Most economists expect inflation to jump as the federal government must finance enormous deficits, theoretically crowding out private businesses in the struggle for loans.
Though economic activity is no longer declining, it’s not advancing much either. A shaky economy prompts the Fed to keep its foot on the gas peddle.
The Fed wants to pull back on its expensive interventions into the mortgage bonds market. It’s pledged to buy $1.5 trillion.
The Los Angeles Times reports: The panel voted 10 to 0 to leave the target for the Fed’s key short-term interest rate between zero and 0.25% for “an extended period,” which many analysts interpret to mean until at least mid-2010.
Although that’s good for consumers paying mortgages and credit cards, “if you’re a saver, it’s keeping rates down — you hate it,” said Babette Heimbuch, chief executive at the Los Angeles-based thrift FirstFed Financial Corp.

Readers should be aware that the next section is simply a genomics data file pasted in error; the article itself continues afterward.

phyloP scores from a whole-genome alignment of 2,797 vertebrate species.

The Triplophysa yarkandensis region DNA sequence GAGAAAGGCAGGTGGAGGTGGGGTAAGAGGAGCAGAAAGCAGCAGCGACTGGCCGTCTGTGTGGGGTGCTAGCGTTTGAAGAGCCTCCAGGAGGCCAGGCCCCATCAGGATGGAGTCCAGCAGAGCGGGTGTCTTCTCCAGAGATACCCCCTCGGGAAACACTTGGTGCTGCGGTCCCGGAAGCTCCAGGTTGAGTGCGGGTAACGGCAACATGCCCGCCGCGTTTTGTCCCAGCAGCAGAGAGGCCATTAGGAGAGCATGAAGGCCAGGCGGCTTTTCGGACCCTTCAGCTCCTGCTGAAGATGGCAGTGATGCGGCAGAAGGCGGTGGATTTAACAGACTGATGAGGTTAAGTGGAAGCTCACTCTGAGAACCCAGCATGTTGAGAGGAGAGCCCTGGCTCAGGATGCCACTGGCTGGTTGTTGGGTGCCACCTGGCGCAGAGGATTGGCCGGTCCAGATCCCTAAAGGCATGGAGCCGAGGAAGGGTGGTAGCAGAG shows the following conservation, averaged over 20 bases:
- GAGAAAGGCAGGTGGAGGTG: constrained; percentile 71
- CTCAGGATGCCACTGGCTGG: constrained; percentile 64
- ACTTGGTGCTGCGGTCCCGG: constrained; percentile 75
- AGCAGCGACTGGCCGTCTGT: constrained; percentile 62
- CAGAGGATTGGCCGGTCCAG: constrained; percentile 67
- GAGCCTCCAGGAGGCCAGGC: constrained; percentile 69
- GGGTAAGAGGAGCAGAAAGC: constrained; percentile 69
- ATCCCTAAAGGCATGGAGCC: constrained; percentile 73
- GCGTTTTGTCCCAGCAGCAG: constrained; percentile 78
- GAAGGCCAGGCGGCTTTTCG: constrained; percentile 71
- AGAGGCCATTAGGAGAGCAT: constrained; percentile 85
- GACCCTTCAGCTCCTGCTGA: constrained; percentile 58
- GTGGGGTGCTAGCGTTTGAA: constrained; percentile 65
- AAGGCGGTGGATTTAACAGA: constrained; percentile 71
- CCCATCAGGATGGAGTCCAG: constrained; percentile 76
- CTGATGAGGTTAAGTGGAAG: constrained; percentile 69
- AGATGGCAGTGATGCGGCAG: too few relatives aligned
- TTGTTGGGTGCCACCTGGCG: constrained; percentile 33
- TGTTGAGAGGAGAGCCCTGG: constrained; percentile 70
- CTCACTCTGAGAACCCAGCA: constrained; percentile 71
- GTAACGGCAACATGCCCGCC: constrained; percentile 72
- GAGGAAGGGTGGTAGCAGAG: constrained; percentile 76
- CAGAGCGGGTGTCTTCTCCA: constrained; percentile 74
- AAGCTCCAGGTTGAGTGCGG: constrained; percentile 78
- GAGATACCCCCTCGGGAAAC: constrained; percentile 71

Jack Ablin, chief investment officer at Harris Private Bank in Chicago, said he was encouraged “by the unanimity of the Fed governors, that we have all of them behind this decision to keep rates low.”
With high unemployment and bank lending still weak, Ablin added, “I think the Fed is taking a very realistic view. There certainly is a lot of stimulus in the system, but also a lot of slack.”